By Senior Airman Regina Agoha
19th Airlift Wing Public Affairs
Approximately 40 Marines ran to the Little Rock Air Force Base lake and took a rather cold dip for their second annual Polar Bear Plunge Feb. 13.
The two-mile, 10 a.m. run was led by their commanding officer Lt. Col. Jaime Gutierrez.
“The Polar Bear Plunge is something that we do to build morale in our unit,” said Sgt. Adam Miller, KC-130J airframes instructor. “We are a small community here, so it’s a chance for us to get together and do something out of the ordinary where everybody will have a good time.”
As the Marines ran to the lake, they reassured themselves with motivated Marine Corps cadences the whole way there. When they arrived, some Marines had to brace themselves before coming into contact with the freezing water, while others dove right in. Master Gunnery Sgt. David Clark, the senior enlisted Marine in charge of CNATT Marine Unit, did a cannonball. His face and body language upon surfacing defined without words just how cold the partially frozen lake was.
They walked through the mud and partially-frozen mucky water, and the lower they got, it was obvious by the expressions and the sudden change in color on their faces, that the water indeed got colder.
“It was extremely cold,” said Miller.
Though very cold, in true Marine fashion, they didn’t dwell on the water’s temperature; instead, they focused on the purpose of such a mission to bring unit cohesion.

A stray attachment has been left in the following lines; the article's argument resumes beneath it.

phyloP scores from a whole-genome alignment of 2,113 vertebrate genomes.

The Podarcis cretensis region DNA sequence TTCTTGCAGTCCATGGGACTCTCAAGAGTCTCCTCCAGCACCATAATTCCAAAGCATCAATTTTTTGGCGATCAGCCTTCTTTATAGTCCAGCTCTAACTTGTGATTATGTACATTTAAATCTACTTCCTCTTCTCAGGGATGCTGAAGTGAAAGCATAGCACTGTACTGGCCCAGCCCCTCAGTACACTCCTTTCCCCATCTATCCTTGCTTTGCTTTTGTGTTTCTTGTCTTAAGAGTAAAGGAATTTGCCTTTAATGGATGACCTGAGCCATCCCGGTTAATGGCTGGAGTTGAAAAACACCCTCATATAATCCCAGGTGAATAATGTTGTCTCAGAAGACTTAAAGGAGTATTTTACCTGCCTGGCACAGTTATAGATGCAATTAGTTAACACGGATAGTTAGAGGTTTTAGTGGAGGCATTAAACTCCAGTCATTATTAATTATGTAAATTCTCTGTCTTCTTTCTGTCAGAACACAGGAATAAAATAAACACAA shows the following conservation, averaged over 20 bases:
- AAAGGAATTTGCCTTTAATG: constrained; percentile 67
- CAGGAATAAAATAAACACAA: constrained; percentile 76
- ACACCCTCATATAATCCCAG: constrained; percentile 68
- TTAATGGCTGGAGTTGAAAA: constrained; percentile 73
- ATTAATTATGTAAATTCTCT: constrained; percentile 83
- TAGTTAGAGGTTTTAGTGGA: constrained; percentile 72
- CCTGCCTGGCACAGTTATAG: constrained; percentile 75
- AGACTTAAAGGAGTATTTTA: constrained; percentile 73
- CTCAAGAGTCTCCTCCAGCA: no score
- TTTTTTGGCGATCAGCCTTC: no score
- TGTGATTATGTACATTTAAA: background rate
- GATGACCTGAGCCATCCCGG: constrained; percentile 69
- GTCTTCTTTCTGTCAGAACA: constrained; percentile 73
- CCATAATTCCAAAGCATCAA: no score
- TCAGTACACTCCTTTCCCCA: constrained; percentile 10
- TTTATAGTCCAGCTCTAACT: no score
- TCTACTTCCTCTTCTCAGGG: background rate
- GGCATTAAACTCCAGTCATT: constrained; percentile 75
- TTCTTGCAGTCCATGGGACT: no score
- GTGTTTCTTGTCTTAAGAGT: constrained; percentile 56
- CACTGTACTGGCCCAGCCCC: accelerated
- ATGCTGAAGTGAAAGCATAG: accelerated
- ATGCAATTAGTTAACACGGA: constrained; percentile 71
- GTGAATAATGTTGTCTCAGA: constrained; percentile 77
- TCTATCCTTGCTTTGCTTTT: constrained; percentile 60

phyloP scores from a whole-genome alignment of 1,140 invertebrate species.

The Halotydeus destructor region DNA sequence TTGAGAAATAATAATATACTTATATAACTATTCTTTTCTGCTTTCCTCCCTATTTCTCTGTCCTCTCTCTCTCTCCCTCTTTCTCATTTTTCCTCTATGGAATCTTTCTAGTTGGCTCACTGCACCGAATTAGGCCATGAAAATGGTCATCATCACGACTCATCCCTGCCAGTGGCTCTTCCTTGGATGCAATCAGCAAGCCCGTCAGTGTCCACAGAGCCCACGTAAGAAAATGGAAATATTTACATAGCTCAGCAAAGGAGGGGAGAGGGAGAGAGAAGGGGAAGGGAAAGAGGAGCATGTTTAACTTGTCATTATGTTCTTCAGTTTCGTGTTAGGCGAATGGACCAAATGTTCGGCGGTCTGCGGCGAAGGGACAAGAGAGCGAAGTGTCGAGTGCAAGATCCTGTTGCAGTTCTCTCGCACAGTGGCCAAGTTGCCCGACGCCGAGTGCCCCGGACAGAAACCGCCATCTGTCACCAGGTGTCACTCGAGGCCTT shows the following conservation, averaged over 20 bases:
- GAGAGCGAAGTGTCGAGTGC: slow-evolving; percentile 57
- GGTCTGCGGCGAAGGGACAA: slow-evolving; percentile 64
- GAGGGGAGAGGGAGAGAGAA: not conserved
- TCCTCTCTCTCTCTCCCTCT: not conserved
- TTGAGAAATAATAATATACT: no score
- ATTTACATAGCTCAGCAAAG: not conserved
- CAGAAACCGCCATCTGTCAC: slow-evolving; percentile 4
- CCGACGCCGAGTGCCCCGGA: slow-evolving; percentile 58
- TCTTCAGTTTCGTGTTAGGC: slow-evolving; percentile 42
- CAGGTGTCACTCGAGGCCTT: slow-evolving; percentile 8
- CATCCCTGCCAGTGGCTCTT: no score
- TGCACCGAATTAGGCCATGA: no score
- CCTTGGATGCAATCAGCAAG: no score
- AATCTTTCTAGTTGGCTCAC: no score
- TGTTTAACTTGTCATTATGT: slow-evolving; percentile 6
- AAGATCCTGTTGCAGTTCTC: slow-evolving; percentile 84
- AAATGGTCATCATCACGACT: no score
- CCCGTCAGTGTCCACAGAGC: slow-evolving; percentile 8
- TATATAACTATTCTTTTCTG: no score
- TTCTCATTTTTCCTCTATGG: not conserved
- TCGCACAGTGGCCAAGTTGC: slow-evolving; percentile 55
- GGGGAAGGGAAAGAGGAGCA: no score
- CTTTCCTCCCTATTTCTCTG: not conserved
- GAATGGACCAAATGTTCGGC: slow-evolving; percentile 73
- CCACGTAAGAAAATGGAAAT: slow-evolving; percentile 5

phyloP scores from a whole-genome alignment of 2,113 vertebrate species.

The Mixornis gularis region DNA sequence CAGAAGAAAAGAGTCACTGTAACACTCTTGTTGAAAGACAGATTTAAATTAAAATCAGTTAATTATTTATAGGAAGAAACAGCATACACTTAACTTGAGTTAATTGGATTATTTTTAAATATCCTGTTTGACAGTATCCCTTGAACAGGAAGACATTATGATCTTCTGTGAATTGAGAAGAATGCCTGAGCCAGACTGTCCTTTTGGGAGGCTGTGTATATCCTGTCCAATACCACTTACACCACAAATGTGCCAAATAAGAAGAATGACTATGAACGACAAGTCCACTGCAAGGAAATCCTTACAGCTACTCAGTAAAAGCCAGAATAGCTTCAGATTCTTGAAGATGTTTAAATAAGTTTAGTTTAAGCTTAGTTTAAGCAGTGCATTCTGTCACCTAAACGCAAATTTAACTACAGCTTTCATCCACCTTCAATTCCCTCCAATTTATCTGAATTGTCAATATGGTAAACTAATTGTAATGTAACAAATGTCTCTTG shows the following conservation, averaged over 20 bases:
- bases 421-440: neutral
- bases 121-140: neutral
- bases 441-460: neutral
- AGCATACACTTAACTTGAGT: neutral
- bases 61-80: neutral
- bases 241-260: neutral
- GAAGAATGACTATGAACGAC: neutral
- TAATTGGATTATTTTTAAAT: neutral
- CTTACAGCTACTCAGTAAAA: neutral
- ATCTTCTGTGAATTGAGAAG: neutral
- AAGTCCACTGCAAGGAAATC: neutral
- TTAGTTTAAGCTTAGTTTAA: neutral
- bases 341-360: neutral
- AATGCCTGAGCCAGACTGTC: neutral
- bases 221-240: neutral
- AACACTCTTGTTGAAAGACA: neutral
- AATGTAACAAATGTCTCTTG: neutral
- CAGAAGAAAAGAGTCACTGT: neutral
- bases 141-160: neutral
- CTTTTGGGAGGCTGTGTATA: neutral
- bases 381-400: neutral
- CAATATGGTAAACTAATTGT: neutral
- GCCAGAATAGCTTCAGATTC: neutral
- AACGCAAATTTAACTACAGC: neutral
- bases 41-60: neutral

While in the water, the Marines lined up in formation as Gutierrez spoke a few words to his staff. Upon the completion of his words, Gutierrez had every Marine completely douse themselves from top to bottom.
Right after being submerged in the water, before heading back to their barracks, the Marines formed up on ground, and Gutierrez presented a Navy and Marine Corps Commendation medal to Gunnery Sgt. Chad Debruyne for his leadership and accomplishments while serving in his unit.
Once the awards presentation was over, the Marines headed back to the barracks wet, cold, without any loss of motivation.
Miller said the Polar Bear Plunge enhances the unit’s cohesiveness and allows them to share experiences together.
“I had a great time, like always,” said Miller.
A few Marines ended the morning, not only enthused, but with a few battle scars to take away. The water was so cold, sheets of ice formed and created havoc for the Marines, as they broke through the ice.
An emergency medical team was on standby if needed.
When asked about ignoring the pain and bruises until the end of the activity, Miller just smiled and replied, “That’s just what we do… that’s just what we do.”